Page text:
In Oticon, Oticon sought IPR of a Cochlear patent related to anchors for bone-anchored hearing devices (U.S. Patent No. 9,838,807) based on 4 obviousness grounds. Cochlear asked the Board to deny institution under § 325(d) because the Patent Office supposedly considered the same or cumulative prior art during prosecution, the obviousness arguments overlapped, and Oticon failed to show the examiner erred. The Board disagreed and instituted the proceeding.
All four obviousness combinations included a reference (Choi) that was not considered during prosecution, which Oticon argued was duplicative of considered prior art (Härle). Id. at 10. The issue turned on the supposed disclosures of a claimed “circumferential groove” from (1) Choi’s multi-part dental implants having a “settling portion” with “a number of minute screwed grooves,” id. at 12; and (2) Härle’s bone screws with a threaded section having “grooves” and an intermediate “breakage” section that was more prone to break when stressed. Id. at 13. Oticon claimed Choi’s “settling portion” corresponded to Härle’s grooves or breakage portion, making the references cumulative. According to the Board, however, the components were “different structures that serve[d] different purposes.” Id. at 15. Choi’s settling portion was wide and sat in the bone, while Härle’s grooves and breakage portion were narrower and spaced apart from the bone. The functions also differed: the Härle grooves drove the implant into bone; the Härle breakage portion was meant to break before other sections; Choi’s settling portion dispersed bone stress and prevented bone resorption. Because Choi was not cumulative or previously considered, but addressed similar problems as the claims, the Board quickly determined similar arguments were not addressed by the examiner, which was erroneous. Id. at 19-20.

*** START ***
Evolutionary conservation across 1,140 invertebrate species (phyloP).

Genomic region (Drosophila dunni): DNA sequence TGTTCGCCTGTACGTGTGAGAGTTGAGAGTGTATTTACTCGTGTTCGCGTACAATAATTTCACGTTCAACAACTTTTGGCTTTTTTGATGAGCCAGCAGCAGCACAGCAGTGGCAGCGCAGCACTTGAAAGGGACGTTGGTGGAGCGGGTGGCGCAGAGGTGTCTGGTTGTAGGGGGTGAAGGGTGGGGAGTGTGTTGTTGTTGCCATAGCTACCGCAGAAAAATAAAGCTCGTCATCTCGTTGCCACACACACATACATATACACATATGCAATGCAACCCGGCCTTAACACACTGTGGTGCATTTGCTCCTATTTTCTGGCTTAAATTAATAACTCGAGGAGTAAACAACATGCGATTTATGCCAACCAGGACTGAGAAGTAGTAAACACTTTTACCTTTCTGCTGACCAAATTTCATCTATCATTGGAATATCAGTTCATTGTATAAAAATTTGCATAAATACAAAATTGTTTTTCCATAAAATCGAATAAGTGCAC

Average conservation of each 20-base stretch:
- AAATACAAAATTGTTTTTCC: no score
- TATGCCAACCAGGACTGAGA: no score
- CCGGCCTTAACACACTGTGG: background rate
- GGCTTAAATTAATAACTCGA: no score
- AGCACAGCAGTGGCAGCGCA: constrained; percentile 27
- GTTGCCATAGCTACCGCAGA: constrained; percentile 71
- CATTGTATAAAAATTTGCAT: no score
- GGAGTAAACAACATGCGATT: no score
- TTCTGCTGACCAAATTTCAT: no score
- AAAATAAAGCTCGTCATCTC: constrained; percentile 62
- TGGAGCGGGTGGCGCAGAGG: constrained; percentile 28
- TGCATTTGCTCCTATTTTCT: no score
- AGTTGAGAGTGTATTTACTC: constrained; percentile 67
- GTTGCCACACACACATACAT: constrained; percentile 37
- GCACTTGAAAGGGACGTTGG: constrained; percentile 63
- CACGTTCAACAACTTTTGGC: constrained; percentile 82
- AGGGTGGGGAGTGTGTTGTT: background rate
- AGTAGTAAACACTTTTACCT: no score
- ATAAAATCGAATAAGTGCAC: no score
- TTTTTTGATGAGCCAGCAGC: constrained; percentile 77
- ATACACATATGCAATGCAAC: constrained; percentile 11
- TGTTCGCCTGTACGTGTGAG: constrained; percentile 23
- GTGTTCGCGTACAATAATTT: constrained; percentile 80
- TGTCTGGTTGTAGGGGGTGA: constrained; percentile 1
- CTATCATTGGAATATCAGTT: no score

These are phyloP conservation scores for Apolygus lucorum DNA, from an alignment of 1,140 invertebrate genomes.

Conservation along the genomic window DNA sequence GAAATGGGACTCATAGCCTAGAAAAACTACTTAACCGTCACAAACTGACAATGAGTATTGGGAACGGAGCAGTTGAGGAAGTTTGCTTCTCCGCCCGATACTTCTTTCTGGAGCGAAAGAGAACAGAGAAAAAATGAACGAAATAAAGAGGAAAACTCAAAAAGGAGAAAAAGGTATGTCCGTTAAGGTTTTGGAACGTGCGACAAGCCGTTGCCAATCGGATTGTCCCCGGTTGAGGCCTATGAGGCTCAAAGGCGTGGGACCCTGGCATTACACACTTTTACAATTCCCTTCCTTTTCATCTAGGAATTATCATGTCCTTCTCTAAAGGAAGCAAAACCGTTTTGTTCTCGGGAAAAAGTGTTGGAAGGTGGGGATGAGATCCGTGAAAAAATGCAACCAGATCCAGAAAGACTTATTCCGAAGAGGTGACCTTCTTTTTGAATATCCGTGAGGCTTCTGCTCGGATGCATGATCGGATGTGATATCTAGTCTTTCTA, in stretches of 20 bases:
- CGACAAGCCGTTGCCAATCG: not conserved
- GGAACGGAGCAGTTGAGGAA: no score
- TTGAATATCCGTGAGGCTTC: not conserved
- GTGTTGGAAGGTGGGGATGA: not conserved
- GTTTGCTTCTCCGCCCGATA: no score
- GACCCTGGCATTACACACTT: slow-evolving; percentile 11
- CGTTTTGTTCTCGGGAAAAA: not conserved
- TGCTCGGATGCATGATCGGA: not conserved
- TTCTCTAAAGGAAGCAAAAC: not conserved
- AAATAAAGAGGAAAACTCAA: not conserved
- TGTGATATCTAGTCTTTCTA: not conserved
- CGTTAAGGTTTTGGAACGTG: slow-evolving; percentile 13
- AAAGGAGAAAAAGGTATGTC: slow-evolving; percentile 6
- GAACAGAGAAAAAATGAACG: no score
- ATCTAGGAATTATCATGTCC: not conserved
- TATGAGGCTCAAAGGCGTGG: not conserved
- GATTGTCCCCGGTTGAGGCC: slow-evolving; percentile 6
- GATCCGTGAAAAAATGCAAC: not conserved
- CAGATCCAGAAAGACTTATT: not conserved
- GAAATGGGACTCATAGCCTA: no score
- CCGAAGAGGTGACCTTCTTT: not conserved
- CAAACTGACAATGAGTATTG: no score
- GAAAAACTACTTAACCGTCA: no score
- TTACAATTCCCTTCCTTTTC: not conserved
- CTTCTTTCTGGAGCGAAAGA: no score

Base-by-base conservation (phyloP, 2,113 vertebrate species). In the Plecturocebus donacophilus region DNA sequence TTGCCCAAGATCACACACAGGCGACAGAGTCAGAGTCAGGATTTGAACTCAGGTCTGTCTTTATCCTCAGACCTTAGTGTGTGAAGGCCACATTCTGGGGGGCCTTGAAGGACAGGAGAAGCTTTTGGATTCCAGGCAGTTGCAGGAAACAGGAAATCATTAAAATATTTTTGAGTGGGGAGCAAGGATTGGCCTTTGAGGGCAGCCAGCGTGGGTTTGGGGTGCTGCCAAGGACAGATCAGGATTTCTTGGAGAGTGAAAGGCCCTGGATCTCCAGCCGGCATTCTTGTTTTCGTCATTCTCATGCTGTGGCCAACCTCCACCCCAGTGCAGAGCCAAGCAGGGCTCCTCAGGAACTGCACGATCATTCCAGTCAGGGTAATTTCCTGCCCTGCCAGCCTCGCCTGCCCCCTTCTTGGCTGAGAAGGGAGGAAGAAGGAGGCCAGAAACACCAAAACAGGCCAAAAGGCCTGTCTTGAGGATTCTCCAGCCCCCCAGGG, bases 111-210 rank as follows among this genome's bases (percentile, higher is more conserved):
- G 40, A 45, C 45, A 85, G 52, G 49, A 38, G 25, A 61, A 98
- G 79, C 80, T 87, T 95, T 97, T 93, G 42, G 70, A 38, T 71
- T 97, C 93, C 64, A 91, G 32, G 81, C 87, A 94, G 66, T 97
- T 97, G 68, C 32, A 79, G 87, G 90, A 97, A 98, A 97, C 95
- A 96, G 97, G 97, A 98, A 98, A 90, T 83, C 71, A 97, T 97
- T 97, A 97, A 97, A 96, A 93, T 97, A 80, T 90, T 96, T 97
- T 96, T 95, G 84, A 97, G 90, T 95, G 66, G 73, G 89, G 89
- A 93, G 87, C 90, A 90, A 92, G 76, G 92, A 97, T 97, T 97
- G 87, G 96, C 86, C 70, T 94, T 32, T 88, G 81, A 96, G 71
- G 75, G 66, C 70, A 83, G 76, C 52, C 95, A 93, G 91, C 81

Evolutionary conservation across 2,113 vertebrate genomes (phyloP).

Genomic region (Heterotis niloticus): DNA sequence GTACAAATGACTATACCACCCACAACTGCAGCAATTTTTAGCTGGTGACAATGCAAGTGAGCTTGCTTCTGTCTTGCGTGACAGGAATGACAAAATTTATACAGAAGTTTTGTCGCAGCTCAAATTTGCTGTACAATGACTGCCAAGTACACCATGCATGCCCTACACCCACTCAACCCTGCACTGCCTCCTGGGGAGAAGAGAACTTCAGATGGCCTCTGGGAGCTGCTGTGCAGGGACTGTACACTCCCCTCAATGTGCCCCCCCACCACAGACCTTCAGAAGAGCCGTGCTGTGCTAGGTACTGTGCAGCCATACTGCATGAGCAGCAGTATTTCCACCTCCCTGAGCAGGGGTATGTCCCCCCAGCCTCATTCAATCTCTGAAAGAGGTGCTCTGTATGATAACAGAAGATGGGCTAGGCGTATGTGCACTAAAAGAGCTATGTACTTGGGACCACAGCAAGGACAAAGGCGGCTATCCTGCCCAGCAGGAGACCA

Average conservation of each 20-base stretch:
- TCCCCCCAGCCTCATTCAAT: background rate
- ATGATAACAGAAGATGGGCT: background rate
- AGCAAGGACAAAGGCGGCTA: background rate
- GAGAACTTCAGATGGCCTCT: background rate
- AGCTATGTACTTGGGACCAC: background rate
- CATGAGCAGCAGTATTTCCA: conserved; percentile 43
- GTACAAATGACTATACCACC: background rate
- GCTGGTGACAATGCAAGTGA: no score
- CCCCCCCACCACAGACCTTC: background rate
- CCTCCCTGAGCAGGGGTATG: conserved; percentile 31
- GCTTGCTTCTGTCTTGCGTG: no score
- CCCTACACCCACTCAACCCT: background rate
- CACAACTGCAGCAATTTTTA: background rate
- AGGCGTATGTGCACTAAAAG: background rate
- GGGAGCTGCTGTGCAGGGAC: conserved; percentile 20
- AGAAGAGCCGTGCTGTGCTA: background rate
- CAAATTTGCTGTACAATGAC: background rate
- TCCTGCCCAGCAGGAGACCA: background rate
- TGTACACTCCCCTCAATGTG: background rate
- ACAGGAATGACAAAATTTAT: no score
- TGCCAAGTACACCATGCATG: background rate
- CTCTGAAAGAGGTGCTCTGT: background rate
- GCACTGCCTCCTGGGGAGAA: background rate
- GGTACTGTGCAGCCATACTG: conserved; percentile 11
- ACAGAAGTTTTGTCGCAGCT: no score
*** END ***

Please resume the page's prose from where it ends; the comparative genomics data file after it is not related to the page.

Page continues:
The Board also refused to exercise discretion under § 314(a). Cochlear argued for discretionary denial because the petition was filed almost a year after a co-pending district court case, the delay led to tactical advantages (Oticon addressed a flaw in its district-court invalidity case), Oticon supposedly sought merely to stall the court case with the IPR, and the Board should conserve its resources given the progress of the district court case. Cochlear relied on NHK, in which the advanced state of a parallel district court case weighed in favor of a discretionary denial. The Oticon Board was not convinced: the petition in Oticon was timely filed; while Oticon benefited from the invalidity pleadings in district court, the cases were not duplicative; there was no evidence that Oticon tried to stall the court case; and with the court case only in discovery, there was no need to preserve Board resources. Id. at 22-24. The Board contrasted NHK, in which proceedings were duplicative and the court trial would occur only six months from institution. Id. at 23.
The Board then assessed the four obviousness grounds in detail and easily found that Oticon adequately showed the claim elements were disclosed in the prior art, noting Cochlear did not separately argue otherwise. See id. at 27, 28, 29, 32, 33, 35, 37, 39. The Board further noted that skilled artisans would have been motivated to combine the references, see, e.g., id. at 29, 33, 37, and the secondary-considerations record was incomplete and would be assessed in its final decision, id. at 31. The petition was instituted on all grounds.